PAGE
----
The two main forces acting upon your surfboard’s fins as you maneuver the face of a wave are lift and drag. Understanding the effects of these forces reveals exactly how your fins preform and the trade offs between different design elements.
You can get real technical with hydrodynamics, foil science, and drag testing when you start to think about fins – and I think that begs the question – is there a “perfect” surfboard fin?
While I think you can certainly design a fin that outperforms other fins in a fluid chamber in terms of drag and the occurrence of vortices – I don’t think chasing a perfect fin is a worthy cause.
Depending on how you surf, what kind of board you’re riding, and what kind of waves you have to work with – different fins are going to allow you to do different things on a wave.
I don’t think any surfer surfs the same wave the same way every time. For me, a lot of the enjoyment I get from surfing is through learning and trying new things – fin experimentation included.
Perfect fins aside, it does still help to understand how your fins work.
Surfboard Fins Create Lift
Lift is a force acting perpendicular to the direction of your board and fins.
Surf fins create horizontal lift that allow you to build speed into and out of turns.
If you’ve ever slid out when trying to plant a turn, you’ve likely experience a lack of lift in your board’s fins. The right amount of lift in a fin allows you to dig into and speed out of turns.
The characteristics of a fin will affect how lift is produced at different speeds. Different foils, thicknesses, fin templates, and surface areas will allow a fin to produce more lift at higher or lower speeds – the tradeoff being drag and drive.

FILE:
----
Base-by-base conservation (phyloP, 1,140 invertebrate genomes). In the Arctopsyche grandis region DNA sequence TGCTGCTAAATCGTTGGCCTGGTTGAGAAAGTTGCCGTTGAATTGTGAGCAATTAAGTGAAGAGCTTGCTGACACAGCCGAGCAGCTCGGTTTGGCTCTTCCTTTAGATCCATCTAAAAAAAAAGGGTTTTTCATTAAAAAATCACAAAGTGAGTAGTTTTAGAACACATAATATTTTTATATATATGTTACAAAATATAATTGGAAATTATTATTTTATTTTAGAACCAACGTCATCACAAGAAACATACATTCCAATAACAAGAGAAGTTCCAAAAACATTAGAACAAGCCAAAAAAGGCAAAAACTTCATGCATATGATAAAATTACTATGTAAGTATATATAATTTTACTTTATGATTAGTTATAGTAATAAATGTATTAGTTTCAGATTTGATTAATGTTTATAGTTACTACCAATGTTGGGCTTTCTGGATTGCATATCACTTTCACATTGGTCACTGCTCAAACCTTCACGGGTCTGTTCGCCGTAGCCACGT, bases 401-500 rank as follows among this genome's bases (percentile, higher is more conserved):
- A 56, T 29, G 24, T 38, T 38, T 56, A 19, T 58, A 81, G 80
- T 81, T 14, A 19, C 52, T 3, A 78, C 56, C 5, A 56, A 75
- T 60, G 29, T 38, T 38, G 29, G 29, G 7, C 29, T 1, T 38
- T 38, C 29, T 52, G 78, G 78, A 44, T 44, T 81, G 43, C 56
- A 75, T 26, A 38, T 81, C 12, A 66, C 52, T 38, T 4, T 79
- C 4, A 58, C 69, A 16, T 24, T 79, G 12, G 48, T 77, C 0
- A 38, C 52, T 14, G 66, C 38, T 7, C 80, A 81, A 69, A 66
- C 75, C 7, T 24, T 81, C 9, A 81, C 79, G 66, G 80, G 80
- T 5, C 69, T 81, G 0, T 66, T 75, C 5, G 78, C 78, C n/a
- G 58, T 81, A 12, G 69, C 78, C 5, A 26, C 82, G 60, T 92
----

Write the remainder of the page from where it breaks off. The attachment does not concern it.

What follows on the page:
Surfboard Fins Create Drag
Drag is a force acting in the opposite direction of the motion of your board and fins.
Fins also create drag, which is again affected by the shape and characteristics of the fin. Surfing a completely finless board would have very little drag – the tradeoff being a loss of lift and difficulty turning.
Drag is caused and influenced by the surface of the fin, the fin’s foil shape and positioning, the fin’s form (template and angles), and the speed at which you’re surfing.
Drag also occurs as the fin moves through water in the form of pressure difference and vortexes. Water with a higher pressure moves towards water with a lower internal pressure. This can create turbulence around the fin that will slow you down.
If you’ve ever experienced a buzz or hum in your fin, you’ve experienced a less than ideal vortex around your fin. This can be alleviated by thinning the fin’s trailing edge.
Just like lift, drag will increase or decrease at different speeds depending on the design of the fin.
Thinner fins will typically create far less drag than a thicker fin – the tradeoff being a loss of lift and less speed and control while turning.
Manipulating Lift and Drag
Drag and lift are created and influenced by both your surfboard and your fins. Depending on the design of the board, you may be able to create enough lift with little to no fin at all – while other surfboard designs may feel unrideable without a proper fin.
Some general ways to affect lift and drag with your fins is as follows:
- Keep the leading edge rounded.
- To increase lift – thicken the foil.
- To decrease drag – thin the foil.
- Use a fin that twists towards the tip rather than bends.
Next time you’re surfing, try to think about lift and drag as your doing turns or trying to drive down the line. Feeling slide-outs or slippage when you’re planting into a turn? Find a fin with more lift. Feeling sticky or slugging on take-offs or down through sections? Find a fin with less drag.